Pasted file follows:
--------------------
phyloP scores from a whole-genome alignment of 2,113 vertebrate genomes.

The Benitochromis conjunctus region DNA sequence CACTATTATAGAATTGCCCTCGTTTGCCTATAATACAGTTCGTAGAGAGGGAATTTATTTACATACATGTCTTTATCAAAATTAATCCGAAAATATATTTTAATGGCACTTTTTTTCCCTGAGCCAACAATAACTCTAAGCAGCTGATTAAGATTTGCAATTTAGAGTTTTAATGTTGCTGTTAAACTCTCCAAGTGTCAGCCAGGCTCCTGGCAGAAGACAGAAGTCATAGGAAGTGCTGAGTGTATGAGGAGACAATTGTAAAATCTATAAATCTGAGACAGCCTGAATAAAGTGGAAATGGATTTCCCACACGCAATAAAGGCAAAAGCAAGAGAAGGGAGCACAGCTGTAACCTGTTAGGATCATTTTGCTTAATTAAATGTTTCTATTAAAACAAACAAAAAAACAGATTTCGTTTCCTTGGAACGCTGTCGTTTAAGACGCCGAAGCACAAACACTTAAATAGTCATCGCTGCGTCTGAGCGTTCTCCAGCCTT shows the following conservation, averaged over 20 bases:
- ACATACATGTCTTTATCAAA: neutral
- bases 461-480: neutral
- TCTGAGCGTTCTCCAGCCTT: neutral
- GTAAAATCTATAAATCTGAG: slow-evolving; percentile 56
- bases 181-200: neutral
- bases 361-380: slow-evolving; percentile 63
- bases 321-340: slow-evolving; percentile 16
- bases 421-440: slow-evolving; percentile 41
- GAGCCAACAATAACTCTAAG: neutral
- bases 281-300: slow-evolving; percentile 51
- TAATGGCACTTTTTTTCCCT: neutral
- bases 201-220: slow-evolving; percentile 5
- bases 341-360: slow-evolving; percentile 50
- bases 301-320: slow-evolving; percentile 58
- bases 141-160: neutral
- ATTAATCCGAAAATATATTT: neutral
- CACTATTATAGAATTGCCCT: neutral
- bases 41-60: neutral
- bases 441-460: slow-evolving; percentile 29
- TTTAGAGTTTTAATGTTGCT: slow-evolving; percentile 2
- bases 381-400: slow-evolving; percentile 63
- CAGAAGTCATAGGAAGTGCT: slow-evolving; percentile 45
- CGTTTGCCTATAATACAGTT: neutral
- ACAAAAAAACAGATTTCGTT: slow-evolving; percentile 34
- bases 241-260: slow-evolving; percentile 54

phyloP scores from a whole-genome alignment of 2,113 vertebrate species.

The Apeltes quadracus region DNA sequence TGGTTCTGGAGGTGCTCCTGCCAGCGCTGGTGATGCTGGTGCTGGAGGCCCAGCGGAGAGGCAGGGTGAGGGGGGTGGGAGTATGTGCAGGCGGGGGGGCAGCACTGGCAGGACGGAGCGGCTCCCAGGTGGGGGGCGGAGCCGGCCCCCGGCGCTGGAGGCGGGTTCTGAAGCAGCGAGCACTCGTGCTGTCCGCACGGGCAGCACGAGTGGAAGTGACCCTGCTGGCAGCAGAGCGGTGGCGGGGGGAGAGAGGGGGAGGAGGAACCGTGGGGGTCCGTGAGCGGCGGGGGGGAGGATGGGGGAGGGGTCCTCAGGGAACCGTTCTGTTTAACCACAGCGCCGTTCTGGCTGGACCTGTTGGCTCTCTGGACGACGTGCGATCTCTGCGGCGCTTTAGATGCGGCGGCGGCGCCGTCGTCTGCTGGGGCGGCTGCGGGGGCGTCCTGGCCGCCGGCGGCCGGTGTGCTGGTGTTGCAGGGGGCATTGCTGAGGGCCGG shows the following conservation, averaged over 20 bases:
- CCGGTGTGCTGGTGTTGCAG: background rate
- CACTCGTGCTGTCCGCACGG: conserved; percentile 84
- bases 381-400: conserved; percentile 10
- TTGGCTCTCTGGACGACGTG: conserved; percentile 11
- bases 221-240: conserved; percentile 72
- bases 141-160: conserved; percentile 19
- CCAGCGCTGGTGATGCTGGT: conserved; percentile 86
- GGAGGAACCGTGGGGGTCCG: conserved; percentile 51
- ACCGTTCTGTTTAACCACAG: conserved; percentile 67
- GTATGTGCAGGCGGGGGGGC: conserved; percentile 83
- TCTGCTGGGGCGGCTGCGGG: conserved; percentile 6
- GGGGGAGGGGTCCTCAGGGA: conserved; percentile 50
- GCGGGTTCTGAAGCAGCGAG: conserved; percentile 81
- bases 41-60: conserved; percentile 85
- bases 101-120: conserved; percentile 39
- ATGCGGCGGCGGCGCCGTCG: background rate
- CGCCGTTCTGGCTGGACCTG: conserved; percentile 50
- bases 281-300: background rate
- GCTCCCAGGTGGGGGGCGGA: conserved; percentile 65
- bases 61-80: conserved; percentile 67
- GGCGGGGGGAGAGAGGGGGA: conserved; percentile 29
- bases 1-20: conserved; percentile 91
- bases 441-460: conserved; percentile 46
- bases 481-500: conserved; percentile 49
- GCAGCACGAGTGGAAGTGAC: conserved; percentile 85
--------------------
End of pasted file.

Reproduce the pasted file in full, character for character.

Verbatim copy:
phyloP scores from a whole-genome alignment of 2,113 vertebrate genomes.

The Benitochromis conjunctus region DNA sequence CACTATTATAGAATTGCCCTCGTTTGCCTATAATACAGTTCGTAGAGAGGGAATTTATTTACATACATGTCTTTATCAAAATTAATCCGAAAATATATTTTAATGGCACTTTTTTTCCCTGAGCCAACAATAACTCTAAGCAGCTGATTAAGATTTGCAATTTAGAGTTTTAATGTTGCTGTTAAACTCTCCAAGTGTCAGCCAGGCTCCTGGCAGAAGACAGAAGTCATAGGAAGTGCTGAGTGTATGAGGAGACAATTGTAAAATCTATAAATCTGAGACAGCCTGAATAAAGTGGAAATGGATTTCCCACACGCAATAAAGGCAAAAGCAAGAGAAGGGAGCACAGCTGTAACCTGTTAGGATCATTTTGCTTAATTAAATGTTTCTATTAAAACAAACAAAAAAACAGATTTCGTTTCCTTGGAACGCTGTCGTTTAAGACGCCGAAGCACAAACACTTAAATAGTCATCGCTGCGTCTGAGCGTTCTCCAGCCTT shows the following conservation, averaged over 20 bases:
- ACATACATGTCTTTATCAAA: neutral
- bases 461-480: neutral
- TCTGAGCGTTCTCCAGCCTT: neutral
- GTAAAATCTATAAATCTGAG: slow-evolving; percentile 56
- bases 181-200: neutral
- bases 361-380: slow-evolving; percentile 63
- bases 321-340: slow-evolving; percentile 16
- bases 421-440: slow-evolving; percentile 41
- GAGCCAACAATAACTCTAAG: neutral
- bases 281-300: slow-evolving; percentile 51
- TAATGGCACTTTTTTTCCCT: neutral
- bases 201-220: slow-evolving; percentile 5
- bases 341-360: slow-evolving; percentile 50
- bases 301-320: slow-evolving; percentile 58
- bases 141-160: neutral
- ATTAATCCGAAAATATATTT: neutral
- CACTATTATAGAATTGCCCT: neutral
- bases 41-60: neutral
- bases 441-460: slow-evolving; percentile 29
- TTTAGAGTTTTAATGTTGCT: slow-evolving; percentile 2
- bases 381-400: slow-evolving; percentile 63
- CAGAAGTCATAGGAAGTGCT: slow-evolving; percentile 45
- CGTTTGCCTATAATACAGTT: neutral
- ACAAAAAAACAGATTTCGTT: slow-evolving; percentile 34
- bases 241-260: slow-evolving; percentile 54

phyloP scores from a whole-genome alignment of 2,113 vertebrate species.

The Apeltes quadracus region DNA sequence TGGTTCTGGAGGTGCTCCTGCCAGCGCTGGTGATGCTGGTGCTGGAGGCCCAGCGGAGAGGCAGGGTGAGGGGGGTGGGAGTATGTGCAGGCGGGGGGGCAGCACTGGCAGGACGGAGCGGCTCCCAGGTGGGGGGCGGAGCCGGCCCCCGGCGCTGGAGGCGGGTTCTGAAGCAGCGAGCACTCGTGCTGTCCGCACGGGCAGCACGAGTGGAAGTGACCCTGCTGGCAGCAGAGCGGTGGCGGGGGGAGAGAGGGGGAGGAGGAACCGTGGGGGTCCGTGAGCGGCGGGGGGGAGGATGGGGGAGGGGTCCTCAGGGAACCGTTCTGTTTAACCACAGCGCCGTTCTGGCTGGACCTGTTGGCTCTCTGGACGACGTGCGATCTCTGCGGCGCTTTAGATGCGGCGGCGGCGCCGTCGTCTGCTGGGGCGGCTGCGGGGGCGTCCTGGCCGCCGGCGGCCGGTGTGCTGGTGTTGCAGGGGGCATTGCTGAGGGCCGG shows the following conservation, averaged over 20 bases:
- CCGGTGTGCTGGTGTTGCAG: background rate
- CACTCGTGCTGTCCGCACGG: conserved; percentile 84
- bases 381-400: conserved; percentile 10
- TTGGCTCTCTGGACGACGTG: conserved; percentile 11
- bases 221-240: conserved; percentile 72
- bases 141-160: conserved; percentile 19
- CCAGCGCTGGTGATGCTGGT: conserved; percentile 86
- GGAGGAACCGTGGGGGTCCG: conserved; percentile 51
- ACCGTTCTGTTTAACCACAG: conserved; percentile 67
- GTATGTGCAGGCGGGGGGGC: conserved; percentile 83
- TCTGCTGGGGCGGCTGCGGG: conserved; percentile 6
- GGGGGAGGGGTCCTCAGGGA: conserved; percentile 50
- GCGGGTTCTGAAGCAGCGAG: conserved; percentile 81
- bases 41-60: conserved; percentile 85
- bases 101-120: conserved; percentile 39
- ATGCGGCGGCGGCGCCGTCG: background rate
- CGCCGTTCTGGCTGGACCTG: conserved; percentile 50
- bases 281-300: background rate
- GCTCCCAGGTGGGGGGCGGA: conserved; percentile 65
- bases 61-80: conserved; percentile 67
- GGCGGGGGGAGAGAGGGGGA: conserved; percentile 29
- bases 1-20: conserved; percentile 91
- bases 441-460: conserved; percentile 46
- bases 481-500: conserved; percentile 49
- GCAGCACGAGTGGAAGTGAC: conserved; percentile 85